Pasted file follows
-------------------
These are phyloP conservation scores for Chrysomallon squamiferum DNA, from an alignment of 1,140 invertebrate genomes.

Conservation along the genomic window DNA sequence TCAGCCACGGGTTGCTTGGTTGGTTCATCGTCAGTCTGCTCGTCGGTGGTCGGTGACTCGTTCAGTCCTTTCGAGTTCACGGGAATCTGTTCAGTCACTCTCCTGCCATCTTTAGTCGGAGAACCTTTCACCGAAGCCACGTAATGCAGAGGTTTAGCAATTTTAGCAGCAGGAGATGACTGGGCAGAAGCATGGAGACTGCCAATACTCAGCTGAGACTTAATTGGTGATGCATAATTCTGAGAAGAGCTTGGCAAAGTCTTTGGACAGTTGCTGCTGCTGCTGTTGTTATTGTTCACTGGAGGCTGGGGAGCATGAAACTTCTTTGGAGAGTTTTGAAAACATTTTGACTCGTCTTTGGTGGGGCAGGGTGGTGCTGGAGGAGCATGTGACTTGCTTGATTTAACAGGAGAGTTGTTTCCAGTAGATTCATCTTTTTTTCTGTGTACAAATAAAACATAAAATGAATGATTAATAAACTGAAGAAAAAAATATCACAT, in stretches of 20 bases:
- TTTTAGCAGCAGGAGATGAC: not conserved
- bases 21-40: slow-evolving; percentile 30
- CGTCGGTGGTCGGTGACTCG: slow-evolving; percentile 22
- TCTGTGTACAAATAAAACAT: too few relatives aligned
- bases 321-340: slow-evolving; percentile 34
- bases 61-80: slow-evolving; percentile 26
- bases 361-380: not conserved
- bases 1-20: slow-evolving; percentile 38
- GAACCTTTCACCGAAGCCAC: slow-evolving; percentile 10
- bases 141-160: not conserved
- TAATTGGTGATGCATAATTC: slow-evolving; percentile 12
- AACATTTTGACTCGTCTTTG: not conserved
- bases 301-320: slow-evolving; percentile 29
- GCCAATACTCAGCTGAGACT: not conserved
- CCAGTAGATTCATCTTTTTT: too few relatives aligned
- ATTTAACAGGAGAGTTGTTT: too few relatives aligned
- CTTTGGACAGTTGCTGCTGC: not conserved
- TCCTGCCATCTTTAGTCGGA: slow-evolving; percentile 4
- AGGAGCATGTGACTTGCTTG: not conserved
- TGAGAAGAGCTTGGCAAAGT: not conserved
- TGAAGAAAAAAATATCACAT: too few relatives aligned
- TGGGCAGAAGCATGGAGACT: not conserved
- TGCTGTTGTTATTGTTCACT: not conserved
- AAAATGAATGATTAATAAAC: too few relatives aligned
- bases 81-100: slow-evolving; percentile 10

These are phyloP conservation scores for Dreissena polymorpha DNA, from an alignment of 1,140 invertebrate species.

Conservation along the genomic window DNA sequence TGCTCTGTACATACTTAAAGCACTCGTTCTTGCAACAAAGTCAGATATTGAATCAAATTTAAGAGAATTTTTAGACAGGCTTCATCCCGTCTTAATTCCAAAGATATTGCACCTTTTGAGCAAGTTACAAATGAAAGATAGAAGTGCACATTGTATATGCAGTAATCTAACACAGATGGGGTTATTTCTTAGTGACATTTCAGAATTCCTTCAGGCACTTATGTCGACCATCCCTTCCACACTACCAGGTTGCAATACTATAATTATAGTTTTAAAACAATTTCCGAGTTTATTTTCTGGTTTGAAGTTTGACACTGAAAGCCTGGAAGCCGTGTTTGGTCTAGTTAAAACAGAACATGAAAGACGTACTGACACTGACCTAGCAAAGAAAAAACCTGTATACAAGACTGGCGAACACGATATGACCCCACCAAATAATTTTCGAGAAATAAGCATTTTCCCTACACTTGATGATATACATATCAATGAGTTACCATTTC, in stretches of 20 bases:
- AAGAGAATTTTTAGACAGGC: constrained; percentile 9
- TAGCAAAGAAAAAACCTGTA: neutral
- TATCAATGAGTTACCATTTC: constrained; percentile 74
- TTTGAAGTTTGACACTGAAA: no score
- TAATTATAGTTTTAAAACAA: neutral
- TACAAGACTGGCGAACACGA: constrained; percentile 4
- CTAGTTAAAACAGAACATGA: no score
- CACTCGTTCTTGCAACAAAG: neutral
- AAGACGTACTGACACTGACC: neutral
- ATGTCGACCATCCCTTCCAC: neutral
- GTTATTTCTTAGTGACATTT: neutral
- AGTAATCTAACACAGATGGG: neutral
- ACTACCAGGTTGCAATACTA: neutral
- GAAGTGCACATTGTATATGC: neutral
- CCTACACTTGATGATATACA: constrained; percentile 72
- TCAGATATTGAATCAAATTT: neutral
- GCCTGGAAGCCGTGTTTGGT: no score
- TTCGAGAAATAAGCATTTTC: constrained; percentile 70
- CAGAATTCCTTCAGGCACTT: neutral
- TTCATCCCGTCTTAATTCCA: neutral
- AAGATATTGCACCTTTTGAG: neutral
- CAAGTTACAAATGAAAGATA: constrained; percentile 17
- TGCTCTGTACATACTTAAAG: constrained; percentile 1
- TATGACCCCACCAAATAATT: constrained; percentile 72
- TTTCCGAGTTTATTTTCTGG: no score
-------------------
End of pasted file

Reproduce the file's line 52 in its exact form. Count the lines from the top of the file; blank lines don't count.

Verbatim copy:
- TGCTCTGTACATACTTAAAG: constrained; percentile 1